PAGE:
The army took down the barricades around this Palestinian town today, ending 42 days of seizing cars, furniture and other goods to crush a tax boycott. Jubilant residents took to the streets to shout victory.
But as hundreds of townspeople waved “V” signs and sang, military authorities said they had succeeded in breaking the revolt, seizing the equivalent of more than $1.5 million to make up for unpaid taxes.
“We are always collecting taxes. We have always collected taxes. We are the authorities,” said Brig. Gen. Shaike Erez, head of the West Bank military government.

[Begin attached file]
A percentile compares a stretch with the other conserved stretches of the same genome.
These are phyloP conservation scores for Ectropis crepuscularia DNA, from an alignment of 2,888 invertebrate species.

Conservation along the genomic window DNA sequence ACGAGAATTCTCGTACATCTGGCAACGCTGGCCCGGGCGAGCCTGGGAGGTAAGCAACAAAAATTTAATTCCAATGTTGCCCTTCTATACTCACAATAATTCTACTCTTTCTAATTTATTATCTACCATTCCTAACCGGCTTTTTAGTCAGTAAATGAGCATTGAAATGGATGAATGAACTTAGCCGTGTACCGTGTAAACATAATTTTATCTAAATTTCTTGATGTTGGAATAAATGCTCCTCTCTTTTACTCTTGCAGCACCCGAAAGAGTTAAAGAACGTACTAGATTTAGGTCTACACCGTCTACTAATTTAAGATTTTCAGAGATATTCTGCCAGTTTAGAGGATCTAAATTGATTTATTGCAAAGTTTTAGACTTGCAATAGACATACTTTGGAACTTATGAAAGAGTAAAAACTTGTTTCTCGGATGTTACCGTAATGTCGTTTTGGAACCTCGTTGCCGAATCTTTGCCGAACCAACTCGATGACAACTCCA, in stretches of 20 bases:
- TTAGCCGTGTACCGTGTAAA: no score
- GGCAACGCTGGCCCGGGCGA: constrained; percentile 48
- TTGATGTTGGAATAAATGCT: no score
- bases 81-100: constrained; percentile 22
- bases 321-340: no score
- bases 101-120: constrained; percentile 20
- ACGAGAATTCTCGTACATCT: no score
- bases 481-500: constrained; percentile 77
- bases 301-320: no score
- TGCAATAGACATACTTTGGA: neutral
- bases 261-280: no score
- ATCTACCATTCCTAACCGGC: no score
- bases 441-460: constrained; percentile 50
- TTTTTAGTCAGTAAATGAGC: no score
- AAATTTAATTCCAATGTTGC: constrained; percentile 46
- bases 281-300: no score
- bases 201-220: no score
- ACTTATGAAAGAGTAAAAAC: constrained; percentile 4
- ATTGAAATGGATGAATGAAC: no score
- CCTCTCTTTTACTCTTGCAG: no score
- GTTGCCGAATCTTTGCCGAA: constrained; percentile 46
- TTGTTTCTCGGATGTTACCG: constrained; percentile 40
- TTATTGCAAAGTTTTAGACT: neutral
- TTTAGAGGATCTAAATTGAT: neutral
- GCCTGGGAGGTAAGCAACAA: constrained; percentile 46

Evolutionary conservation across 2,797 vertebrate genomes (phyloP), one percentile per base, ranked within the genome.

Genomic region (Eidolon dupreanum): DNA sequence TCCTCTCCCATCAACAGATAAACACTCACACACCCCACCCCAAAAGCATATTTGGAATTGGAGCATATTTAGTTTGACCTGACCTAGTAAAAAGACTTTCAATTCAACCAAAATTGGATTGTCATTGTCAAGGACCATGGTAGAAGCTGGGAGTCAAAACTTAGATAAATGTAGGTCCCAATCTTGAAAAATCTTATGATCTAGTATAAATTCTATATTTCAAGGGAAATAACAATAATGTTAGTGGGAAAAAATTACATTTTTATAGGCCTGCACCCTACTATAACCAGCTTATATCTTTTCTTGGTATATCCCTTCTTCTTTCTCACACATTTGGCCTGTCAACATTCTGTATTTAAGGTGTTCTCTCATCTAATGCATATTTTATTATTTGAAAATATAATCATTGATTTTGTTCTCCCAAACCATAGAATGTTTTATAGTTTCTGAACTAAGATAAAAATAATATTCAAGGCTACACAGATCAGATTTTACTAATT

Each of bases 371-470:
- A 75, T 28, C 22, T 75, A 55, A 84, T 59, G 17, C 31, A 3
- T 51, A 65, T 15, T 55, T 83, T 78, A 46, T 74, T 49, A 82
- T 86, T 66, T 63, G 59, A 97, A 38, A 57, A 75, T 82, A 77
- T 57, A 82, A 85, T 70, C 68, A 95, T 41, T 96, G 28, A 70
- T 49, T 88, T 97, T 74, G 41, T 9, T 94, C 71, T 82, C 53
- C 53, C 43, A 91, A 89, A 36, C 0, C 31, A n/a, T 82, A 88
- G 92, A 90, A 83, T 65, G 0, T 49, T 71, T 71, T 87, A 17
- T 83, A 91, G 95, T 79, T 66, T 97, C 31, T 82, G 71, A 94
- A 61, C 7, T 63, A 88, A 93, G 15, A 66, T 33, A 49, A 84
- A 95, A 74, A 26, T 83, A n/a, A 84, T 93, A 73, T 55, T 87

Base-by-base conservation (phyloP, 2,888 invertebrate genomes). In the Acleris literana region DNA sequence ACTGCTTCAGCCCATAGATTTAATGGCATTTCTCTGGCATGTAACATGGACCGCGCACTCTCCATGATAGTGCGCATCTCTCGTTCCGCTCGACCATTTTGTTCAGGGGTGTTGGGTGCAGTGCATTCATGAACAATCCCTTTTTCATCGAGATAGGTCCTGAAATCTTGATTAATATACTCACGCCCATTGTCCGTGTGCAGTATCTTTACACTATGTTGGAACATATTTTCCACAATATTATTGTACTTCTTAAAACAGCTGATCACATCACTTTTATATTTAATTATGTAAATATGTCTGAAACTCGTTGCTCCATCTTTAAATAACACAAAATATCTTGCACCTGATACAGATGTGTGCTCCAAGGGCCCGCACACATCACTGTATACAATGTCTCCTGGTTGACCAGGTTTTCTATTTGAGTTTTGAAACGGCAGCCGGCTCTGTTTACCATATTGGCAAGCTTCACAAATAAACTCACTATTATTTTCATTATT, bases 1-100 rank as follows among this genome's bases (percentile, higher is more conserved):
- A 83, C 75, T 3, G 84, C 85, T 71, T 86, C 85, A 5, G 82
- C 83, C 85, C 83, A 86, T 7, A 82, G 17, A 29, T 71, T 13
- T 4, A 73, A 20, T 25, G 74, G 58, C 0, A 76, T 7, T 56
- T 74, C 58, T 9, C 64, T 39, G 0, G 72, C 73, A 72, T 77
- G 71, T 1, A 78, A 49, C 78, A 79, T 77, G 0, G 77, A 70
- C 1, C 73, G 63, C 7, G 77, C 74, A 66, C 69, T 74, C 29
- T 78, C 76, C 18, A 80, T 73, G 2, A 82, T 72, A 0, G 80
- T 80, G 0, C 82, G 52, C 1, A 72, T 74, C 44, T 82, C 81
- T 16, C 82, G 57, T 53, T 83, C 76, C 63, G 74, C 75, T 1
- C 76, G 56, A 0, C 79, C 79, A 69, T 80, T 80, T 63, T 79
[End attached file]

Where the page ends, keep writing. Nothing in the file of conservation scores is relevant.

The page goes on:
Hanan Banura, a 25-year-old mother of two whose husband is in jail for refusing to pay taxes, said the town’s defiance strengthened the 22-month-old Palestinian uprising against occupation of the West Bank and Gaza Strip.
“We won something here,” she said. “We did what we wanted to do, not what they wanted.”
The bulldozers that pushed away the earthen mound blocking off the Christian Arab town of 10,000 people ended Beit Sahur’s unlikely role as a symbol of the revolt against occupation.